The Standard Group Plc is a multi-media organization with investments in media platforms spanning newspaper print operations, television, radio broadcasting, digital and online services. The Standard Group is recognized as a leading multi-media house in Kenya with a key influence in matters of national and international interest.
  • Standard Group Plc HQ Office,
  • The Standard Group Center,Mombasa Road.
  • P.O Box 30080-00100,Nairobi, Kenya.
  • Telephone number: 0203222111, 0719012111
  • Email: [email protected]

I dug graves to pay for my school fee - Award-winning gospel artiste Timothy Kitui

Musician Timothy Kitui
 Award-winning gospel artiste Timothy Kitui       Photo:Willia Awandu

How did you end up as a grave digger at such a young age?

As a school boy, I was condemned to poverty. I did not even have enough money for uniform. I was desperate.  I tried any job as long as I made money. I needed to pay my school fee. One day in 1998, a neighbour died and they needed people to dig the grave and I volunteered. I recruited a team and we dug the grave. After digging the grave, I remember they gave us a hen to slaughter. I was so excited since I had not tasted chicken for years. We were also paid Sh1,600. I pocketed the Sh600 and gave them the Sh1,000 to share. I decided to venture into that business.

What do you mean ‘venture into that business?’ 

I used to be on the lookout to find out who has died. I would then create a rapport with  the family and offer my services. It became my job, though it was really hard. From the money I made, I paid for my secondary school education.

Was the money enough?

Not really. I couldn’t afford very many things. In fact, while in Form Four, I received a set of  new school uniforms.  I was to represent Nabunga SA Secondary School in the national public speaking competition at Kenyatta International Convention Centre in Nairobi. I felt very awkward wearing new, clean clothes since I was used to wearing worn out clothes.

Did you clear school eventually?

I did my Kenya Certificate of Secondary Education and performed well. I joined Egerton University for a government-sponsored programme. But after one semester, I quit because my siblings were suffering. I was out of campus for four years was therefore discontinued.

What did you do all this time?

I was loading lorries. Believe you me, I could load a 65-bag canter on my own. That is when I got into Church ministry, leading praise and worship. One day, the pastor said they wanted to bless me. He asked me to find a nice girl and promised to finance my  wedding. However, after the service, I told him I wanted to go back to school instead. 

They held a fundraiser in church and raised Sh63,000 and I joined Masinde Muliro University of Science and Technology (MMUST) in 2005 to pursue a degree in Disaster Management and International Diplomacy. Unfortunately, the money couldn’t cater for all my college needs. I regretted  joining the university, because life was really hard. I was comfortable for about a week. Out of the Sh63,000, only Sh1,000 was my pocket money which lasted for about a week. I was broke and depended on my friends for basic needs like  toothpaste.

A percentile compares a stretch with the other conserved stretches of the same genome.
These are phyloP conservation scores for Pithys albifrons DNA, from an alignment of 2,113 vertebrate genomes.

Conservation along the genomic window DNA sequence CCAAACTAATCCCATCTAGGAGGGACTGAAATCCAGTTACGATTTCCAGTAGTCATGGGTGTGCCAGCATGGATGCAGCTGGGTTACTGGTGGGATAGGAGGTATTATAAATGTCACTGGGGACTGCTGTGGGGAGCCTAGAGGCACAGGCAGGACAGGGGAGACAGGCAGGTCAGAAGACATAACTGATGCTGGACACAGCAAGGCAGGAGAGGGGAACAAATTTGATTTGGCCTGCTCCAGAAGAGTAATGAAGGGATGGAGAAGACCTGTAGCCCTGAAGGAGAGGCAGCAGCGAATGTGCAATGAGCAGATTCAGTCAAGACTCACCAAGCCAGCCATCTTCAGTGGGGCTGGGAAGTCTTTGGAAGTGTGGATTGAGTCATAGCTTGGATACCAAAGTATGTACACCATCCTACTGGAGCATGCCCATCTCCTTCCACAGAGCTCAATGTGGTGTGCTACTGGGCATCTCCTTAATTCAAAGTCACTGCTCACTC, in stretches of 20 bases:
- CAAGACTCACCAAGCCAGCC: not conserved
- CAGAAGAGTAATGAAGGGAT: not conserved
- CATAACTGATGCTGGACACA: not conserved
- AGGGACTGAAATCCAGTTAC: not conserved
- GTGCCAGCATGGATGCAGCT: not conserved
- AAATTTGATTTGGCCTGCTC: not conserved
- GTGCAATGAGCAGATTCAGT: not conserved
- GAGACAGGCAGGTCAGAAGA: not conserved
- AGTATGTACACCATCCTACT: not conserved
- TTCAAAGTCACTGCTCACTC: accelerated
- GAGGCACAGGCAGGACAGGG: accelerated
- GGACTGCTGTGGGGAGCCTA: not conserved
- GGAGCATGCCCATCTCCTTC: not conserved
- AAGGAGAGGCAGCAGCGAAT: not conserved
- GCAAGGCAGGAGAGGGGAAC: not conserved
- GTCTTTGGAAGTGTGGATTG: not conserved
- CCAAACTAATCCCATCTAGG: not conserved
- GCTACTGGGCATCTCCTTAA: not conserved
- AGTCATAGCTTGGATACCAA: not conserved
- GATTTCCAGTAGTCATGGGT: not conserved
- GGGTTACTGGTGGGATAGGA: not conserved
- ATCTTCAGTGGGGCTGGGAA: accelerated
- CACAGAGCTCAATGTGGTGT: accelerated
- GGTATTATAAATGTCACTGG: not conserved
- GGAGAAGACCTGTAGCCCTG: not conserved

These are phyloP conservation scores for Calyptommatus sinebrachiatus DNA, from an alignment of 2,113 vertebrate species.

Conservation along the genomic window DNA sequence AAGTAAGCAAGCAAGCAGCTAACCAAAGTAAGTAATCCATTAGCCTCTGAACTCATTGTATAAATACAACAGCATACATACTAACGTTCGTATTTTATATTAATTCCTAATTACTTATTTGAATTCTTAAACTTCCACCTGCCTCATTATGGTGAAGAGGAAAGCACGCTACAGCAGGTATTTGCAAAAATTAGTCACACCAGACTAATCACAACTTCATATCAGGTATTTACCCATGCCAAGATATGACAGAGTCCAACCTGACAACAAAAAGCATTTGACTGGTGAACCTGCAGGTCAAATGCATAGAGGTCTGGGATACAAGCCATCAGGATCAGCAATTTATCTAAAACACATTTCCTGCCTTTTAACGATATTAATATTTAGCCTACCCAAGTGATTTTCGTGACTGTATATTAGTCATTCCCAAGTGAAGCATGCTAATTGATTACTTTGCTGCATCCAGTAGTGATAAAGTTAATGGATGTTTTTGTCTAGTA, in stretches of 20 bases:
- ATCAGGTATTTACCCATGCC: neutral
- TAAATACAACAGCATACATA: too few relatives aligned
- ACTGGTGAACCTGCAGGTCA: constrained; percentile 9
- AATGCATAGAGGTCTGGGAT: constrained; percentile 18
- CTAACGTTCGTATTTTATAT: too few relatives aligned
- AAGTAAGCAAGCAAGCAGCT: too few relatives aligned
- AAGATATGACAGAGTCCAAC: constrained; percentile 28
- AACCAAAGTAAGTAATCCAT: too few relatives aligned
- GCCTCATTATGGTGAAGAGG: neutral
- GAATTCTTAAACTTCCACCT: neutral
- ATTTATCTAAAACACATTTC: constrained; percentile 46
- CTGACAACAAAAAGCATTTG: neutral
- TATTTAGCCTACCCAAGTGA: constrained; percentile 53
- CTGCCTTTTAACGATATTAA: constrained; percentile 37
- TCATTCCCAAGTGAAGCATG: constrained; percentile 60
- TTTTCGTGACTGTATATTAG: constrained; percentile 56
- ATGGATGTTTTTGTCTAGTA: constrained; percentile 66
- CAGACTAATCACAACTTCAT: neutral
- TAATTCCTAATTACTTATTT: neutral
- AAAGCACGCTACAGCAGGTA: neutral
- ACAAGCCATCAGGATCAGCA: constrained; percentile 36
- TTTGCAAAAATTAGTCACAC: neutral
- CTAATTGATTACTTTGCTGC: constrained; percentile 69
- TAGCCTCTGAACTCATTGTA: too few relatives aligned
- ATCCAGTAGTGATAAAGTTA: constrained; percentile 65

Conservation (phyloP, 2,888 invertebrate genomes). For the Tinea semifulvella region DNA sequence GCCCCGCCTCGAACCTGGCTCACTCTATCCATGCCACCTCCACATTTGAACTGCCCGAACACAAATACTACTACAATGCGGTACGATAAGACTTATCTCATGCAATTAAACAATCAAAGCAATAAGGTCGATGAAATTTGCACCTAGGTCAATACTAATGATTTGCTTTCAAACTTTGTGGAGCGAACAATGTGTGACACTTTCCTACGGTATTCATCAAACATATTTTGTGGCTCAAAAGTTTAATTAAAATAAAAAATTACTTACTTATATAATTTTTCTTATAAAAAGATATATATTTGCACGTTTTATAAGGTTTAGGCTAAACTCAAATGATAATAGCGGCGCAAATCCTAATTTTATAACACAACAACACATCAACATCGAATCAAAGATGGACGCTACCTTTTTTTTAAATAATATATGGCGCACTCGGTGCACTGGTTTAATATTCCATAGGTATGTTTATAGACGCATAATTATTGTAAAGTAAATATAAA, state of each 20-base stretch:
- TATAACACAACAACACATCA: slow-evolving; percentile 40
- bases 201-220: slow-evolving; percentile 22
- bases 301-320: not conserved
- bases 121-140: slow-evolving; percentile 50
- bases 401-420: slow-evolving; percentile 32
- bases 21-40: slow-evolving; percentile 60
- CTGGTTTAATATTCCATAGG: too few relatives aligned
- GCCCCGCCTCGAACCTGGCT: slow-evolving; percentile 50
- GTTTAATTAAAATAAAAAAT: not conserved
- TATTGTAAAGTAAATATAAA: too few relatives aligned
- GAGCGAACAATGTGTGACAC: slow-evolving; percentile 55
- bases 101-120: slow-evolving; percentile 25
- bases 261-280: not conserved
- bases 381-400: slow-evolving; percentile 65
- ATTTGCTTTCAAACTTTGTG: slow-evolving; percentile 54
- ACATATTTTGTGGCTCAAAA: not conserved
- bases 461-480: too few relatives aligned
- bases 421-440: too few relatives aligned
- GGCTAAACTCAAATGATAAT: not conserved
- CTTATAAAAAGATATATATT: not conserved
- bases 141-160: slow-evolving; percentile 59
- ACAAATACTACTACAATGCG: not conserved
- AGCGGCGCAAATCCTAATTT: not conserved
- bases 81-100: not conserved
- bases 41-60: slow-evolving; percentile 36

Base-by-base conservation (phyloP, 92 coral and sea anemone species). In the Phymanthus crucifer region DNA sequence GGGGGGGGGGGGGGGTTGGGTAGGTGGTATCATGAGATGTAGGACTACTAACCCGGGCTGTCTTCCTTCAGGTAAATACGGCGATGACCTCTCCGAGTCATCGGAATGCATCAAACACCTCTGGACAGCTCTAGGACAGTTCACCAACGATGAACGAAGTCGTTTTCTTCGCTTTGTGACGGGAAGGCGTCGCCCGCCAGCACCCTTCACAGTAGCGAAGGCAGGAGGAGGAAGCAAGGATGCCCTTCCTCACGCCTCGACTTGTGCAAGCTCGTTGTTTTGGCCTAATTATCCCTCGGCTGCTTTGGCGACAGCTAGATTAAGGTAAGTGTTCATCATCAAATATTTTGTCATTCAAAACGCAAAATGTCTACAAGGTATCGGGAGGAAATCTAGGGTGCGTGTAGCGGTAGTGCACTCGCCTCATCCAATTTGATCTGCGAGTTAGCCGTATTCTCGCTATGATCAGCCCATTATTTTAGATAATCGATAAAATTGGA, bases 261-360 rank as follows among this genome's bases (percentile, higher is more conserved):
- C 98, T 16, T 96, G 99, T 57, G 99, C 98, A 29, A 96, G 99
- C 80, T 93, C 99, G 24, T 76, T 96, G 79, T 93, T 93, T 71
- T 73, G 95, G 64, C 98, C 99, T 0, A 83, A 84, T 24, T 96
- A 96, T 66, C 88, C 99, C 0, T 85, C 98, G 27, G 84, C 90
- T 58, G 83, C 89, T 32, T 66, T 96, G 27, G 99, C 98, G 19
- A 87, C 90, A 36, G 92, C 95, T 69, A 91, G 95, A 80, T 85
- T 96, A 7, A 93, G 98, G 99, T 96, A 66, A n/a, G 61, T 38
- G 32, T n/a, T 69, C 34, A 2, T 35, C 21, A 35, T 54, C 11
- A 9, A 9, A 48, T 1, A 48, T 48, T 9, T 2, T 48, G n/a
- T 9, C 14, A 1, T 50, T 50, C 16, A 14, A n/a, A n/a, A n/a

Without money, how did you survive, how did you even pay fees?

After a month or two,  I approached the dean and asked if I could do anything for the university and earn some money. She gave me a work study job, which involved cleaning the library. I woke up at 4am to clean and arrange books. In second year, I got a promotion to the kitchen.  I used to work and eat from there. I had to clean sufurias, slice meat and even cook. My life changed. I never lacked food. I had it all. I had my first girlfriend whom I married in 2005 and graduated in 2009.

 So did you get a job after Campus?

No. I did not. I was still supporting my siblings. I came to Nairobi to look for a job, and ended up in Industrial Area in a printing company. Despite having a degree, I was loading boxes and sleeping outside Ambassadeur (Hotel). The street kids know me. I couldn’t even afford Sh70 fare to visit my friend at Baba Dogo. I managed to raise the fare after three weeks.

A few months later in 2009, I got a full scholarship at MMUST due to my exemplary performance at undergraduate level. I was called for Msc. in Diplomacy and International Relations. But I was still working as an examinations clerk for the Kenya Institute of Management. I have lived through the pain of poverty, and throughout my suffering, I felt like the world was against me. After my master’s degree I wrote Ndakhuyanza Omwami, a song that highlighted my status as a graduate street child who was thankful to the Lord.

What do you do presently?

  I teach at universities in town and manage a school for Catholic sisters. I am the Managing Director and Principal Consultant for Trinity Management, as well as a gospel musician. Last year, I won a Groove Award for Western Region Song of the Year and also won a Mwafaka Award for the Most Promising Western Region artiste. God has changed my story.

- Transcribed by Irvin Jalang’o

Related Topics


Trending Now


Popular this week


Recommended Articles

By Boniface Mithika Jun. 4, 2023
By Gloriah Amondi Jun. 4, 2023
By Jayne Rose Gacheri Jun. 4, 2023
By Esther Muchene Jun. 4, 2023